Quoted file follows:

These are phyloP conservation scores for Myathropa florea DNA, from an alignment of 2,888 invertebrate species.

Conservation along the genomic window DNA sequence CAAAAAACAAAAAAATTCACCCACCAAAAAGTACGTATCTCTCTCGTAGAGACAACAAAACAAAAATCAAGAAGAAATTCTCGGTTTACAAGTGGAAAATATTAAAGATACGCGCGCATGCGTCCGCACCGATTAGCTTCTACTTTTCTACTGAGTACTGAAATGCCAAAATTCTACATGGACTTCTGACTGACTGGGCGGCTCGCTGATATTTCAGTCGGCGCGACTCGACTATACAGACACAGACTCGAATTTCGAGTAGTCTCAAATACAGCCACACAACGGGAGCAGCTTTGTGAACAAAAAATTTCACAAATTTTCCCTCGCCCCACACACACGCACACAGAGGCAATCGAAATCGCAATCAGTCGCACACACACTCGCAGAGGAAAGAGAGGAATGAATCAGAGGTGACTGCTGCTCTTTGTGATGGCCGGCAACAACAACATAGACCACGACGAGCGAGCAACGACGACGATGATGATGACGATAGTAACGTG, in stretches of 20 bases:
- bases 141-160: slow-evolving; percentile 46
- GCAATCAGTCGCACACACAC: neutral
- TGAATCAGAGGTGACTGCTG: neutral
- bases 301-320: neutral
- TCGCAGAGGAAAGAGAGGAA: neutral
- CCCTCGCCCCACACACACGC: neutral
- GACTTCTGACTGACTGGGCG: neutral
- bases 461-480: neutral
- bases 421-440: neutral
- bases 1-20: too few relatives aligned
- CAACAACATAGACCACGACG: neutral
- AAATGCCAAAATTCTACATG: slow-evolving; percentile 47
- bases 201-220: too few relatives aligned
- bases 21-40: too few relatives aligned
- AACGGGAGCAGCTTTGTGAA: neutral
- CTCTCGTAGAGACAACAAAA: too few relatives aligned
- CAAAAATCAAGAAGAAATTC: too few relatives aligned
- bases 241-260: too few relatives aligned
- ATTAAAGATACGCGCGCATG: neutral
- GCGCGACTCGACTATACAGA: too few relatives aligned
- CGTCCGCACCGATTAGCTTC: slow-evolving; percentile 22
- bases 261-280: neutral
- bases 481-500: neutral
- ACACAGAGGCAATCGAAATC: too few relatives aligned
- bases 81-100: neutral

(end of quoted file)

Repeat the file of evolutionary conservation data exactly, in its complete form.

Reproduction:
These are phyloP conservation scores for Myathropa florea DNA, from an alignment of 2,888 invertebrate species.

Conservation along the genomic window DNA sequence CAAAAAACAAAAAAATTCACCCACCAAAAAGTACGTATCTCTCTCGTAGAGACAACAAAACAAAAATCAAGAAGAAATTCTCGGTTTACAAGTGGAAAATATTAAAGATACGCGCGCATGCGTCCGCACCGATTAGCTTCTACTTTTCTACTGAGTACTGAAATGCCAAAATTCTACATGGACTTCTGACTGACTGGGCGGCTCGCTGATATTTCAGTCGGCGCGACTCGACTATACAGACACAGACTCGAATTTCGAGTAGTCTCAAATACAGCCACACAACGGGAGCAGCTTTGTGAACAAAAAATTTCACAAATTTTCCCTCGCCCCACACACACGCACACAGAGGCAATCGAAATCGCAATCAGTCGCACACACACTCGCAGAGGAAAGAGAGGAATGAATCAGAGGTGACTGCTGCTCTTTGTGATGGCCGGCAACAACAACATAGACCACGACGAGCGAGCAACGACGACGATGATGATGACGATAGTAACGTG, in stretches of 20 bases:
- bases 141-160: slow-evolving; percentile 46
- GCAATCAGTCGCACACACAC: neutral
- TGAATCAGAGGTGACTGCTG: neutral
- bases 301-320: neutral
- TCGCAGAGGAAAGAGAGGAA: neutral
- CCCTCGCCCCACACACACGC: neutral
- GACTTCTGACTGACTGGGCG: neutral
- bases 461-480: neutral
- bases 421-440: neutral
- bases 1-20: too few relatives aligned
- CAACAACATAGACCACGACG: neutral
- AAATGCCAAAATTCTACATG: slow-evolving; percentile 47
- bases 201-220: too few relatives aligned
- bases 21-40: too few relatives aligned
- AACGGGAGCAGCTTTGTGAA: neutral
- CTCTCGTAGAGACAACAAAA: too few relatives aligned
- CAAAAATCAAGAAGAAATTC: too few relatives aligned
- bases 241-260: too few relatives aligned
- ATTAAAGATACGCGCGCATG: neutral
- GCGCGACTCGACTATACAGA: too few relatives aligned
- CGTCCGCACCGATTAGCTTC: slow-evolving; percentile 22
- bases 261-280: neutral
- bases 481-500: neutral
- ACACAGAGGCAATCGAAATC: too few relatives aligned
- bases 81-100: neutral